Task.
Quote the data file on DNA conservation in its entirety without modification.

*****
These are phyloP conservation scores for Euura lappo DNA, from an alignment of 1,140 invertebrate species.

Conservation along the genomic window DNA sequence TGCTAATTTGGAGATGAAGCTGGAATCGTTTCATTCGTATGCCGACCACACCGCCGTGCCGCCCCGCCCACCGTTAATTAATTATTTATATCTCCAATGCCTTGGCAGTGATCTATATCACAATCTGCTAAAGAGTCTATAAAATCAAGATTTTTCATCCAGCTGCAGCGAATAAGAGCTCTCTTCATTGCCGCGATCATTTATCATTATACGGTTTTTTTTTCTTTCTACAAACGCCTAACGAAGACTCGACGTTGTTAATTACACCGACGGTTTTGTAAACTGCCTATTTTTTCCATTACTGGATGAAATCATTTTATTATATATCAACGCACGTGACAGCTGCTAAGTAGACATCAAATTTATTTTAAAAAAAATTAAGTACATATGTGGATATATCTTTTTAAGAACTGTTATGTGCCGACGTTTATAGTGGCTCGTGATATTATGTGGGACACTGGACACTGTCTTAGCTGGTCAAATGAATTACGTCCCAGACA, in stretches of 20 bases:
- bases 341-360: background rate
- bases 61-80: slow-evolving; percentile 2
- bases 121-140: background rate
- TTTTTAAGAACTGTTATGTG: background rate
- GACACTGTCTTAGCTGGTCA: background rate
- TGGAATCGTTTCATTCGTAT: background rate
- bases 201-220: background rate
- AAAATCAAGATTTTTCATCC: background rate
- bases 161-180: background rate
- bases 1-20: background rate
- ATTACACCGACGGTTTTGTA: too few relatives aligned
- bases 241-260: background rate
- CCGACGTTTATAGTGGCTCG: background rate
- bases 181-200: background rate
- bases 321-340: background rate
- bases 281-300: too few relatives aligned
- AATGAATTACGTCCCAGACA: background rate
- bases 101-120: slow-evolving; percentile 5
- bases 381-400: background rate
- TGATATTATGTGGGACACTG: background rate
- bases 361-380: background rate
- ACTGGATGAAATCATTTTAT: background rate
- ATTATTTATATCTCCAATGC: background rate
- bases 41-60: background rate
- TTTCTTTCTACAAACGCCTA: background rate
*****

These are phyloP conservation scores for Euura lappo DNA, from an alignment of 1,140 invertebrate species.

Conservation along the genomic window DNA sequence TGCTAATTTGGAGATGAAGCTGGAATCGTTTCATTCGTATGCCGACCACACCGCCGTGCCGCCCCGCCCACCGTTAATTAATTATTTATATCTCCAATGCCTTGGCAGTGATCTATATCACAATCTGCTAAAGAGTCTATAAAATCAAGATTTTTCATCCAGCTGCAGCGAATAAGAGCTCTCTTCATTGCCGCGATCATTTATCATTATACGGTTTTTTTTTCTTTCTACAAACGCCTAACGAAGACTCGACGTTGTTAATTACACCGACGGTTTTGTAAACTGCCTATTTTTTCCATTACTGGATGAAATCATTTTATTATATATCAACGCACGTGACAGCTGCTAAGTAGACATCAAATTTATTTTAAAAAAAATTAAGTACATATGTGGATATATCTTTTTAAGAACTGTTATGTGCCGACGTTTATAGTGGCTCGTGATATTATGTGGGACACTGGACACTGTCTTAGCTGGTCAAATGAATTACGTCCCAGACA, in stretches of 20 bases:
- bases 341-360: background rate
- bases 61-80: slow-evolving; percentile 2
- bases 121-140: background rate
- TTTTTAAGAACTGTTATGTG: background rate
- GACACTGTCTTAGCTGGTCA: background rate
- TGGAATCGTTTCATTCGTAT: background rate
- bases 201-220: background rate
- AAAATCAAGATTTTTCATCC: background rate
- bases 161-180: background rate
- bases 1-20: background rate
- ATTACACCGACGGTTTTGTA: too few relatives aligned
- bases 241-260: background rate
- CCGACGTTTATAGTGGCTCG: background rate
- bases 181-200: background rate
- bases 321-340: background rate
- bases 281-300: too few relatives aligned
- AATGAATTACGTCCCAGACA: background rate
- bases 101-120: slow-evolving; percentile 5
- bases 381-400: background rate
- TGATATTATGTGGGACACTG: background rate
- bases 361-380: background rate
- ACTGGATGAAATCATTTTAT: background rate
- ATTATTTATATCTCCAATGC: background rate
- bases 41-60: background rate
- TTTCTTTCTACAAACGCCTA: background rate